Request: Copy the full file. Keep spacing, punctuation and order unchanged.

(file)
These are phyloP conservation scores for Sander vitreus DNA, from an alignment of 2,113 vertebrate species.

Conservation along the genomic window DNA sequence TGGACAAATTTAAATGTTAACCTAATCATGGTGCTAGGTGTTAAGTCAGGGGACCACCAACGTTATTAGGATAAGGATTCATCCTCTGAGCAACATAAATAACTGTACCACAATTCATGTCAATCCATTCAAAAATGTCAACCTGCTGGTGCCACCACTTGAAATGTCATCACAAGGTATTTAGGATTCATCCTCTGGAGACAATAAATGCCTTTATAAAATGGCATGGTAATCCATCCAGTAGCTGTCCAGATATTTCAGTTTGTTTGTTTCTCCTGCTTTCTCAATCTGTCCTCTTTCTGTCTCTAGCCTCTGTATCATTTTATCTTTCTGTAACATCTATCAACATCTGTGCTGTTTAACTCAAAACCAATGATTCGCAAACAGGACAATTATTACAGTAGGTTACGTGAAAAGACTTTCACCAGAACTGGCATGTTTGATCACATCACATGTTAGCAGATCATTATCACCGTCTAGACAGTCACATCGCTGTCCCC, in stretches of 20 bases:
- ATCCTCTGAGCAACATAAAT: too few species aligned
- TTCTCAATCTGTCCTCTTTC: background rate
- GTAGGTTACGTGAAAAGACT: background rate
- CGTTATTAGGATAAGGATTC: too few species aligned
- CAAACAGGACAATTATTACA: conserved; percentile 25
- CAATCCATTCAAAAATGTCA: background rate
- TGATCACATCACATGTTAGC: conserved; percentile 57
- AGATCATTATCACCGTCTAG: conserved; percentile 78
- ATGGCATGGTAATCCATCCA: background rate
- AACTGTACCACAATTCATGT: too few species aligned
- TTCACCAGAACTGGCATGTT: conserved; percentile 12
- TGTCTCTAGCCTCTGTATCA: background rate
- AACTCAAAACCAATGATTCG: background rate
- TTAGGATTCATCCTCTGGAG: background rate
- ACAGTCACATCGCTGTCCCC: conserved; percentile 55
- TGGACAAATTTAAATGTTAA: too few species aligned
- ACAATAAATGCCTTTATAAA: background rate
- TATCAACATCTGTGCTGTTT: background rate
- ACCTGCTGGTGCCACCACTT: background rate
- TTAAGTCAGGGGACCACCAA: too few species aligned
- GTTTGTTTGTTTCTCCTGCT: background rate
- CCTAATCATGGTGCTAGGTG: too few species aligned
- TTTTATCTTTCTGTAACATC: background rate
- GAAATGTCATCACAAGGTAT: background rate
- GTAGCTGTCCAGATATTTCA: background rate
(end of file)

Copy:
These are phyloP conservation scores for Sander vitreus DNA, from an alignment of 2,113 vertebrate species.

Conservation along the genomic window DNA sequence TGGACAAATTTAAATGTTAACCTAATCATGGTGCTAGGTGTTAAGTCAGGGGACCACCAACGTTATTAGGATAAGGATTCATCCTCTGAGCAACATAAATAACTGTACCACAATTCATGTCAATCCATTCAAAAATGTCAACCTGCTGGTGCCACCACTTGAAATGTCATCACAAGGTATTTAGGATTCATCCTCTGGAGACAATAAATGCCTTTATAAAATGGCATGGTAATCCATCCAGTAGCTGTCCAGATATTTCAGTTTGTTTGTTTCTCCTGCTTTCTCAATCTGTCCTCTTTCTGTCTCTAGCCTCTGTATCATTTTATCTTTCTGTAACATCTATCAACATCTGTGCTGTTTAACTCAAAACCAATGATTCGCAAACAGGACAATTATTACAGTAGGTTACGTGAAAAGACTTTCACCAGAACTGGCATGTTTGATCACATCACATGTTAGCAGATCATTATCACCGTCTAGACAGTCACATCGCTGTCCCC, in stretches of 20 bases:
- ATCCTCTGAGCAACATAAAT: too few species aligned
- TTCTCAATCTGTCCTCTTTC: background rate
- GTAGGTTACGTGAAAAGACT: background rate
- CGTTATTAGGATAAGGATTC: too few species aligned
- CAAACAGGACAATTATTACA: conserved; percentile 25
- CAATCCATTCAAAAATGTCA: background rate
- TGATCACATCACATGTTAGC: conserved; percentile 57
- AGATCATTATCACCGTCTAG: conserved; percentile 78
- ATGGCATGGTAATCCATCCA: background rate
- AACTGTACCACAATTCATGT: too few species aligned
- TTCACCAGAACTGGCATGTT: conserved; percentile 12
- TGTCTCTAGCCTCTGTATCA: background rate
- AACTCAAAACCAATGATTCG: background rate
- TTAGGATTCATCCTCTGGAG: background rate
- ACAGTCACATCGCTGTCCCC: conserved; percentile 55
- TGGACAAATTTAAATGTTAA: too few species aligned
- ACAATAAATGCCTTTATAAA: background rate
- TATCAACATCTGTGCTGTTT: background rate
- ACCTGCTGGTGCCACCACTT: background rate
- TTAAGTCAGGGGACCACCAA: too few species aligned
- GTTTGTTTGTTTCTCCTGCT: background rate
- CCTAATCATGGTGCTAGGTG: too few species aligned
- TTTTATCTTTCTGTAACATC: background rate
- GAAATGTCATCACAAGGTAT: background rate
- GTAGCTGTCCAGATATTTCA: background rate